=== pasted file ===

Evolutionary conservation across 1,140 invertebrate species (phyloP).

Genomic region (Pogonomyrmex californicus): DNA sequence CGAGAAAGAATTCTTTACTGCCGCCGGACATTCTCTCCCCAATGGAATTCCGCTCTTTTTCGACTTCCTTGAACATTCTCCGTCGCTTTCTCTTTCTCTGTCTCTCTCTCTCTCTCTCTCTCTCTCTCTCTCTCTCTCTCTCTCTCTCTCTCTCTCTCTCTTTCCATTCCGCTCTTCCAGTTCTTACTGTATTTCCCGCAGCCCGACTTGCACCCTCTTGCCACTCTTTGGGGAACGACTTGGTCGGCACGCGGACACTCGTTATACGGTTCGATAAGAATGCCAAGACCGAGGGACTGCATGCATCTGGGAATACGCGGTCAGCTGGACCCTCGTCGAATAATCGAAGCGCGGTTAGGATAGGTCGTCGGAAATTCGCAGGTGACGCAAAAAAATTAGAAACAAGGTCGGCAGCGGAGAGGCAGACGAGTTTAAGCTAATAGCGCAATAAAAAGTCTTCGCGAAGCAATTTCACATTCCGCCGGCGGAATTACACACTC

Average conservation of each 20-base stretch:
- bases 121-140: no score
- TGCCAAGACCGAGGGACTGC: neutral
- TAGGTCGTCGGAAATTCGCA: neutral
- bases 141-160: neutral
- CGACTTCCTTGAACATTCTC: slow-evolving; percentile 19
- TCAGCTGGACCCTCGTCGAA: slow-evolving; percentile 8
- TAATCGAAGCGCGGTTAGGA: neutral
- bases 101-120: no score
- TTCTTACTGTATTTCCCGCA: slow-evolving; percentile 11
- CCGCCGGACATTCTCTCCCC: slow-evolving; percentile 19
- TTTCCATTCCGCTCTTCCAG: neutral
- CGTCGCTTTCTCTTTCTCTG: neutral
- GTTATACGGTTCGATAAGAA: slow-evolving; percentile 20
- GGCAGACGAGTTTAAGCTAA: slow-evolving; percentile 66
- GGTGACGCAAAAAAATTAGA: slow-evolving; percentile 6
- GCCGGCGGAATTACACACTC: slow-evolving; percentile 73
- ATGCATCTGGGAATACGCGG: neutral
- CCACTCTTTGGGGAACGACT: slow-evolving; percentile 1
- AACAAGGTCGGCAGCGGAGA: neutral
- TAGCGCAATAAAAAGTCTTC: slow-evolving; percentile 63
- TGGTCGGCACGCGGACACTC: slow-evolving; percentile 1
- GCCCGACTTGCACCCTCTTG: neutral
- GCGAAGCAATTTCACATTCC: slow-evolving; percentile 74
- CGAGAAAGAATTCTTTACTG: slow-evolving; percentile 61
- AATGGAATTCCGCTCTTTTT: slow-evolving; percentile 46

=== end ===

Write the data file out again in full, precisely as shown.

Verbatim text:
Evolutionary conservation across 1,140 invertebrate species (phyloP).

Genomic region (Pogonomyrmex californicus): DNA sequence CGAGAAAGAATTCTTTACTGCCGCCGGACATTCTCTCCCCAATGGAATTCCGCTCTTTTTCGACTTCCTTGAACATTCTCCGTCGCTTTCTCTTTCTCTGTCTCTCTCTCTCTCTCTCTCTCTCTCTCTCTCTCTCTCTCTCTCTCTCTCTCTCTCTCTCTTTCCATTCCGCTCTTCCAGTTCTTACTGTATTTCCCGCAGCCCGACTTGCACCCTCTTGCCACTCTTTGGGGAACGACTTGGTCGGCACGCGGACACTCGTTATACGGTTCGATAAGAATGCCAAGACCGAGGGACTGCATGCATCTGGGAATACGCGGTCAGCTGGACCCTCGTCGAATAATCGAAGCGCGGTTAGGATAGGTCGTCGGAAATTCGCAGGTGACGCAAAAAAATTAGAAACAAGGTCGGCAGCGGAGAGGCAGACGAGTTTAAGCTAATAGCGCAATAAAAAGTCTTCGCGAAGCAATTTCACATTCCGCCGGCGGAATTACACACTC

Average conservation of each 20-base stretch:
- bases 121-140: no score
- TGCCAAGACCGAGGGACTGC: neutral
- TAGGTCGTCGGAAATTCGCA: neutral
- bases 141-160: neutral
- CGACTTCCTTGAACATTCTC: slow-evolving; percentile 19
- TCAGCTGGACCCTCGTCGAA: slow-evolving; percentile 8
- TAATCGAAGCGCGGTTAGGA: neutral
- bases 101-120: no score
- TTCTTACTGTATTTCCCGCA: slow-evolving; percentile 11
- CCGCCGGACATTCTCTCCCC: slow-evolving; percentile 19
- TTTCCATTCCGCTCTTCCAG: neutral
- CGTCGCTTTCTCTTTCTCTG: neutral
- GTTATACGGTTCGATAAGAA: slow-evolving; percentile 20
- GGCAGACGAGTTTAAGCTAA: slow-evolving; percentile 66
- GGTGACGCAAAAAAATTAGA: slow-evolving; percentile 6
- GCCGGCGGAATTACACACTC: slow-evolving; percentile 73
- ATGCATCTGGGAATACGCGG: neutral
- CCACTCTTTGGGGAACGACT: slow-evolving; percentile 1
- AACAAGGTCGGCAGCGGAGA: neutral
- TAGCGCAATAAAAAGTCTTC: slow-evolving; percentile 63
- TGGTCGGCACGCGGACACTC: slow-evolving; percentile 1
- GCCCGACTTGCACCCTCTTG: neutral
- GCGAAGCAATTTCACATTCC: slow-evolving; percentile 74
- CGAGAAAGAATTCTTTACTG: slow-evolving; percentile 61
- AATGGAATTCCGCTCTTTTT: slow-evolving; percentile 46